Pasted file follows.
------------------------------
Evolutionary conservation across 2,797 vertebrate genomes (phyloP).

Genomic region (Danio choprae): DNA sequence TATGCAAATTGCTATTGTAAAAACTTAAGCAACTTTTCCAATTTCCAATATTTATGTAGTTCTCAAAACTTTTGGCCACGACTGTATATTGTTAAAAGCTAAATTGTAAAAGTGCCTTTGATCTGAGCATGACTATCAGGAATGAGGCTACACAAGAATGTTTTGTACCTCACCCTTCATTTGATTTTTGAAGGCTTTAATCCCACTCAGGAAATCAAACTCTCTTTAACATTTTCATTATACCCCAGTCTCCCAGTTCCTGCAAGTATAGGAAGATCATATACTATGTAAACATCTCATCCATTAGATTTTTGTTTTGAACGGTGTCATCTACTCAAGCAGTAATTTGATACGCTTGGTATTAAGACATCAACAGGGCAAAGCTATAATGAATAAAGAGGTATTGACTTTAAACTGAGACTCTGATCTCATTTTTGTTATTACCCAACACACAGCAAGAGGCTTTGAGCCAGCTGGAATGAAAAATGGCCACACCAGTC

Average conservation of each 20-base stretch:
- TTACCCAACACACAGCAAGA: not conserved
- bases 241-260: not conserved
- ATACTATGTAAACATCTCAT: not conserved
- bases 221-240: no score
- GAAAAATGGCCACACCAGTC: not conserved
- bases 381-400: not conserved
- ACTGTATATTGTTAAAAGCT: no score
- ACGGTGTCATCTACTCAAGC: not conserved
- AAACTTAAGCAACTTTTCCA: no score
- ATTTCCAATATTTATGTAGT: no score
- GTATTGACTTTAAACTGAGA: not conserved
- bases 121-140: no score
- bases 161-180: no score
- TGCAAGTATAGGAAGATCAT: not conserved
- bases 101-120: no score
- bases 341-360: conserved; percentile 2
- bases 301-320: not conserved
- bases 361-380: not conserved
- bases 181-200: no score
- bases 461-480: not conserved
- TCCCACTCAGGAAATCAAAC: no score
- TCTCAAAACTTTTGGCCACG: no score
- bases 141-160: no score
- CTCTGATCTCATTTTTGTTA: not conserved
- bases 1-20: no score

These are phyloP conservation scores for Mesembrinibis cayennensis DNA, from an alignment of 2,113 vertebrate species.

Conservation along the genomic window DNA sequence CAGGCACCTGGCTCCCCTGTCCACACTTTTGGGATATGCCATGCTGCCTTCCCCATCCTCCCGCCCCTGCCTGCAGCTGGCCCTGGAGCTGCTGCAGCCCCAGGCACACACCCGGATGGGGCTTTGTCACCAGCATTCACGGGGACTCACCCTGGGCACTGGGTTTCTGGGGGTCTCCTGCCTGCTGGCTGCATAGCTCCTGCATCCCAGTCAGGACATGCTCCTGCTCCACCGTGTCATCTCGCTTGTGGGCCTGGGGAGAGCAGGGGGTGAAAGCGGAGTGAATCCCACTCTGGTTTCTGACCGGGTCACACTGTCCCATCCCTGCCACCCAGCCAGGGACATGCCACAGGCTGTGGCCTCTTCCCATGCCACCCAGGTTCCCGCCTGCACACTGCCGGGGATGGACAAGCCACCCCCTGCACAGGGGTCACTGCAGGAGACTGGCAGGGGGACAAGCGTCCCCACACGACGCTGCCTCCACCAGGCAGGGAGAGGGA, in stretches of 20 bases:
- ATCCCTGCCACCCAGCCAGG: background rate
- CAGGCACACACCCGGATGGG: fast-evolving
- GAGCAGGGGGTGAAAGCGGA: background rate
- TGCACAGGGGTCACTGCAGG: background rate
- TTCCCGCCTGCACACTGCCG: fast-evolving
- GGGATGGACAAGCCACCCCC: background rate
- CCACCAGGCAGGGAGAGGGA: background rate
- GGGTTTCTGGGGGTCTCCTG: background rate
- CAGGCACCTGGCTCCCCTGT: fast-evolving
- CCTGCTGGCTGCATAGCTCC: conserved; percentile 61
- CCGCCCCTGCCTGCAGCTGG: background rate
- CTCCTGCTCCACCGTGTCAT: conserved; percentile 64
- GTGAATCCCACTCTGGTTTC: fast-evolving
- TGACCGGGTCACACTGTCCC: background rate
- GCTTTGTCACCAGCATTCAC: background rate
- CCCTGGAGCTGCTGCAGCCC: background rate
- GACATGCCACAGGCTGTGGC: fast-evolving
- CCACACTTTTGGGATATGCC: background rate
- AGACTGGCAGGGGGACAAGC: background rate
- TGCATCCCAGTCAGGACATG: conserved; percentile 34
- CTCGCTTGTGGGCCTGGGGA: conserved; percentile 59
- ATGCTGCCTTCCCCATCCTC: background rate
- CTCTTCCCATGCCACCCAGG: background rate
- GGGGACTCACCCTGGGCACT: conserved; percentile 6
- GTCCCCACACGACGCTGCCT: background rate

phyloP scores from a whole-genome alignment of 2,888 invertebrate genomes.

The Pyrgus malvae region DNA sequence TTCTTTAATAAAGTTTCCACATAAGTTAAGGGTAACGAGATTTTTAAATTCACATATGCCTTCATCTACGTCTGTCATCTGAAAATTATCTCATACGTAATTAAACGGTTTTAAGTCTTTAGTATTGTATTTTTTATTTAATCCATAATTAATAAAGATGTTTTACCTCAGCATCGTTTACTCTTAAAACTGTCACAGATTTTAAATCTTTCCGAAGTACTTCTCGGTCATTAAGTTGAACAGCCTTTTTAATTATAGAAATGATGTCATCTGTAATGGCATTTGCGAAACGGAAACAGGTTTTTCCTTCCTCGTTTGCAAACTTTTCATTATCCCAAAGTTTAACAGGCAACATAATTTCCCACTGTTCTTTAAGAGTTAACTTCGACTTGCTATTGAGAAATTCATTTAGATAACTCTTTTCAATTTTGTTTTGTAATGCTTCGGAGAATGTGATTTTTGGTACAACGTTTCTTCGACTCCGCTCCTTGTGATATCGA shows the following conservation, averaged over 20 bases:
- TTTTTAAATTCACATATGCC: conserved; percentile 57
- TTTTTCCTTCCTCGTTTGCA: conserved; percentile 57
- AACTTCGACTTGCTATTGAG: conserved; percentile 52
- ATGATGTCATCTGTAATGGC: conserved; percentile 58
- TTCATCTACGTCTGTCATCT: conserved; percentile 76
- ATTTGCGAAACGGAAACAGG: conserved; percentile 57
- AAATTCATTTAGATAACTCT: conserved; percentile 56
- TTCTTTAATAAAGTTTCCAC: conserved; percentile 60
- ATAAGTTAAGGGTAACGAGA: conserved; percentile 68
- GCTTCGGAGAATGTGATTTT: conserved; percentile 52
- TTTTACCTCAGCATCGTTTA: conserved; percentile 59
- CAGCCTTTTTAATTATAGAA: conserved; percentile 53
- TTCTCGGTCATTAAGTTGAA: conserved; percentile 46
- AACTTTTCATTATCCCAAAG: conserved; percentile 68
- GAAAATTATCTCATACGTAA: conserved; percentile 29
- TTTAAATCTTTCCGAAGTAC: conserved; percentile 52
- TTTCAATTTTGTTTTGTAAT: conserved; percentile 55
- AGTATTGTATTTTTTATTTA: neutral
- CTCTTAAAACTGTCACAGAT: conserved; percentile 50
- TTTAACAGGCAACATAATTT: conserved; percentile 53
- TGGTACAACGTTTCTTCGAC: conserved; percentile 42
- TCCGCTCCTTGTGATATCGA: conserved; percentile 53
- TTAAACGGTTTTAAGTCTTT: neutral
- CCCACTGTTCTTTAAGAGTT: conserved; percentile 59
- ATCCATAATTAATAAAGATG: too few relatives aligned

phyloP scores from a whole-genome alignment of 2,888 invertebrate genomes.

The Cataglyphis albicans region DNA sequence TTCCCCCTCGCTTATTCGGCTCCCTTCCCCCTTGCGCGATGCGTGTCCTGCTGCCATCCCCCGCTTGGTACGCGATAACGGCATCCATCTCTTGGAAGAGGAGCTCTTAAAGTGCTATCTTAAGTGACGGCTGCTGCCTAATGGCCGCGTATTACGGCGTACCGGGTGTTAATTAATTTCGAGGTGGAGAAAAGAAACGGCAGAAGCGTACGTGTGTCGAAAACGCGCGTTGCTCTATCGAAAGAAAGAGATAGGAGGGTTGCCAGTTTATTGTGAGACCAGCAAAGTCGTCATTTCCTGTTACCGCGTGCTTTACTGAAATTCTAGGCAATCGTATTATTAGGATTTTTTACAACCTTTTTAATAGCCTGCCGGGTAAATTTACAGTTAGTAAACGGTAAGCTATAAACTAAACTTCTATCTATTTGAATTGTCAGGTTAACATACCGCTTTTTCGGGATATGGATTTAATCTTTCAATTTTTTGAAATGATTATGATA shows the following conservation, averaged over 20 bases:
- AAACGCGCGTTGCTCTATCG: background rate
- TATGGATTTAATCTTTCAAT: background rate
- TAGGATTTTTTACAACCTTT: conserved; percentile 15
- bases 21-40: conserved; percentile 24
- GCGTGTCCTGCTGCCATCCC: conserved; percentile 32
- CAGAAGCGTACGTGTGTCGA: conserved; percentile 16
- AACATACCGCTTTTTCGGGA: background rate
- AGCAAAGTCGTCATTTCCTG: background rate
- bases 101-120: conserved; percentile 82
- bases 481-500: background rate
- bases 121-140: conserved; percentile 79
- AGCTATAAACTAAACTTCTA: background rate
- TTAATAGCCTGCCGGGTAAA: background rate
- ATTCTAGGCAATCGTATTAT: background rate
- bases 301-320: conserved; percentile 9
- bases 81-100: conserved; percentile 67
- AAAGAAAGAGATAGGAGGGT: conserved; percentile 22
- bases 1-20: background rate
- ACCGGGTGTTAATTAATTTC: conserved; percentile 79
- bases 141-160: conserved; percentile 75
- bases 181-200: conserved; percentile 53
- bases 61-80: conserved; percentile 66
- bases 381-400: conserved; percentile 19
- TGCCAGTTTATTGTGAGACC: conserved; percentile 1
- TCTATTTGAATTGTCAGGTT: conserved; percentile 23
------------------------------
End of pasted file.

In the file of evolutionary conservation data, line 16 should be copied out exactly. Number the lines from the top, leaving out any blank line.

- bases 161-180: no score